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I would like to measure a phase controlled 240Vac waveform as a digital PWM input for an arduino. The signal would look something like this:

enter image description here

My intent was to use a zener clipping circuit to limit the positive portion of the waveform to 5V, and measure that signal. However, I want to make sure I'm properly grounding these items. This is what my proposed circuit looks like, with all components inside a metal chassis.

enter image description here

I feel like ideally I would isolate this waveform from the system controller/light with a 1:1 transformer, but I'm unsure if that is feasible given its irregularity. Can I safely connect the arduino ground to the system's neutral, or am I barking up the wrong tree?

Thanks!

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  • The more I think about it, the more I think that I should tie Arduino ground to chassis ground and rely on N and G being within a few volts of each other.
    – mrmojo6
    Aug 25, 2017 at 18:58
  • How can you get current flowing around the circuit without that ground connection? However, you really want to invest in some form of galvanic isolation to keep the mains away from the Arduino.
    – Majenko
    Aug 25, 2017 at 19:45

2 Answers 2

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You shouldn't really connect the mains direct to the Arduino like that - even with a zener. The potential for disaster is somewhat large.

Instead you should galvanically isolate the mains from the Arduino. I would use something as simple as an opto-isolator:

schematic

simulate this circuit – Schematic created using CircuitLab

Make sure that R1 is rated for at least 339V and can dissipate enough power (1W). The resistance of R1 needs to be small enough that the opto-isolator triggers properly, yet large enough that you don't need a great honking heater of a resistor to cope with the power. 150K seems a reasonable compromise.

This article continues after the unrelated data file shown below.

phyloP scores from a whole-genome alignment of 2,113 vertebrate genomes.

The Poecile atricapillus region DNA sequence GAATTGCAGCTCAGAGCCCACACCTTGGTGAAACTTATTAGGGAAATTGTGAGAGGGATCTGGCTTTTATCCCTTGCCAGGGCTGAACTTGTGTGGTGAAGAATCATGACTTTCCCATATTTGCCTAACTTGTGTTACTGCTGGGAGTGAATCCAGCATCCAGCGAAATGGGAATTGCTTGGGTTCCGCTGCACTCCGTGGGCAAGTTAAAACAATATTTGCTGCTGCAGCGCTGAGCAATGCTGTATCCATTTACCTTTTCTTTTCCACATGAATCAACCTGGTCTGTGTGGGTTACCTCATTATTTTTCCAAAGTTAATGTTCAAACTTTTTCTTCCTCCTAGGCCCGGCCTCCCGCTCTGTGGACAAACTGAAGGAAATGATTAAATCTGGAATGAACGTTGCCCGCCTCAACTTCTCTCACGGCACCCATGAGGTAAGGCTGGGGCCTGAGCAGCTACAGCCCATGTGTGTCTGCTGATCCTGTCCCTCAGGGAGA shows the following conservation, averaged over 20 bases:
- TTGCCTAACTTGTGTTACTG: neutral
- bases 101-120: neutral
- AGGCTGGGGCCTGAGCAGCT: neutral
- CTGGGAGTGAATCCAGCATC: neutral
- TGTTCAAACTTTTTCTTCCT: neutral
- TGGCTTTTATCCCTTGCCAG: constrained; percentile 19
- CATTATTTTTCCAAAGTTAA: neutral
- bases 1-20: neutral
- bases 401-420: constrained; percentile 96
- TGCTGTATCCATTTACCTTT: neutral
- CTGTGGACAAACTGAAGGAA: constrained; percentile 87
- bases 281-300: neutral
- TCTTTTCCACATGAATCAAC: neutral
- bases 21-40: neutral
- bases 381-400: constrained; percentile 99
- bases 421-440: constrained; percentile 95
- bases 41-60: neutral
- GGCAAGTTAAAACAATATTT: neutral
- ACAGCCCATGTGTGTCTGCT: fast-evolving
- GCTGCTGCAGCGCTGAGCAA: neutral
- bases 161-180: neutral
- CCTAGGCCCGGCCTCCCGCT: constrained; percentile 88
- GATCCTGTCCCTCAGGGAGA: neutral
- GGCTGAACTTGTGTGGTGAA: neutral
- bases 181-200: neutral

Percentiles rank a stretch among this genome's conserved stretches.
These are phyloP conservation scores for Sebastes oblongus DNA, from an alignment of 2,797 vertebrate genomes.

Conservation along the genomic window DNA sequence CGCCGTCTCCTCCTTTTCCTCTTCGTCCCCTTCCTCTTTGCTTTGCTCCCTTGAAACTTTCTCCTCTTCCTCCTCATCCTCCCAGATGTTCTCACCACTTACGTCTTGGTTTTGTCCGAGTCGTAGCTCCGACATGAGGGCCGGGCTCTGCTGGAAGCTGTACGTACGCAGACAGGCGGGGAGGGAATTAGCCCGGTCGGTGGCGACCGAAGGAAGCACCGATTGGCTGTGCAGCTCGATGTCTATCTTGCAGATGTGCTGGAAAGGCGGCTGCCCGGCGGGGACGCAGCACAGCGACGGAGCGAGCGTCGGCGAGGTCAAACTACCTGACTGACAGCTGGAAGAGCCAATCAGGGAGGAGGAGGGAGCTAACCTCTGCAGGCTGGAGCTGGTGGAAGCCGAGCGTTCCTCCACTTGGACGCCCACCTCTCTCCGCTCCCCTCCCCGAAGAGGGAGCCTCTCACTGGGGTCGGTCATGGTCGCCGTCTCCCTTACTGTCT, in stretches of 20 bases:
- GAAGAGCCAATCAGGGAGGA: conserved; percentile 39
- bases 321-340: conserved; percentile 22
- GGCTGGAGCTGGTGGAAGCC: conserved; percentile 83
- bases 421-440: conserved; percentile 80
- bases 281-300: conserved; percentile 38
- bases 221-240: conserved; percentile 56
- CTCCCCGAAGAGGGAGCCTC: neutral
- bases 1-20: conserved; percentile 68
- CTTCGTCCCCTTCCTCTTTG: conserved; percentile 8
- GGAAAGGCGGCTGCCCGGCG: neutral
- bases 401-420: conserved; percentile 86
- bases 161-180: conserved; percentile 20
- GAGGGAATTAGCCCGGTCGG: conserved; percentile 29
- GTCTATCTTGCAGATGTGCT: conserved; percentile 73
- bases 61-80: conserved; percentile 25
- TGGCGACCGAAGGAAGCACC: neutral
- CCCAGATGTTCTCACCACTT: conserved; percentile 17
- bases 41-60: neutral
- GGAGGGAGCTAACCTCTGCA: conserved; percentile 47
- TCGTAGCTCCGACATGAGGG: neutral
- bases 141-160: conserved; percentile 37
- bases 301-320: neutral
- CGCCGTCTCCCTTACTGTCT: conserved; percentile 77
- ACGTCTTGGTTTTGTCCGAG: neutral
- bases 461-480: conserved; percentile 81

D2 is needed to prevent the LED In the opto-isolator from being reverse biased with 339V in the reverse-swing portion of the waveform.

You can incorporate your zener as well if you want to "push down" the waveform to get a lower cross section of it (clip off the upper portion) instead of just reducing its amplitude:

schematic

simulate this circuit

In this R1 is the same as the resistor you were planning to use before. The added R3 resistor is to limit the current through the LED (drop the 5V to the LED forward voltage at a suitable current for the LED).

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  • Thanks for the response, it does seem more reasonable to isolate the arduino from the mains voltage, and I didn't think about an optocoupler. Am I correct that your second circuit would effectively provide the inverted signal of my original plan? (5V until the positive portion of the waveform, when it would be 0V) Also, your recommendation is to pin the arduino to the chassis ground at the input? Thanks!
    – mrmojo6
    Aug 25, 2017 at 20:52
  • Yes the output will be active low. No need to ground the Arduino, no.
    – Majenko
    Aug 25, 2017 at 20:54
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your circuit will work, and can be simplified a little bit further. But it will work.

it is safer to use isolation, however. there are multiple ways to go about doing it.

the key here is to detect zero crossing, and start counting from there.

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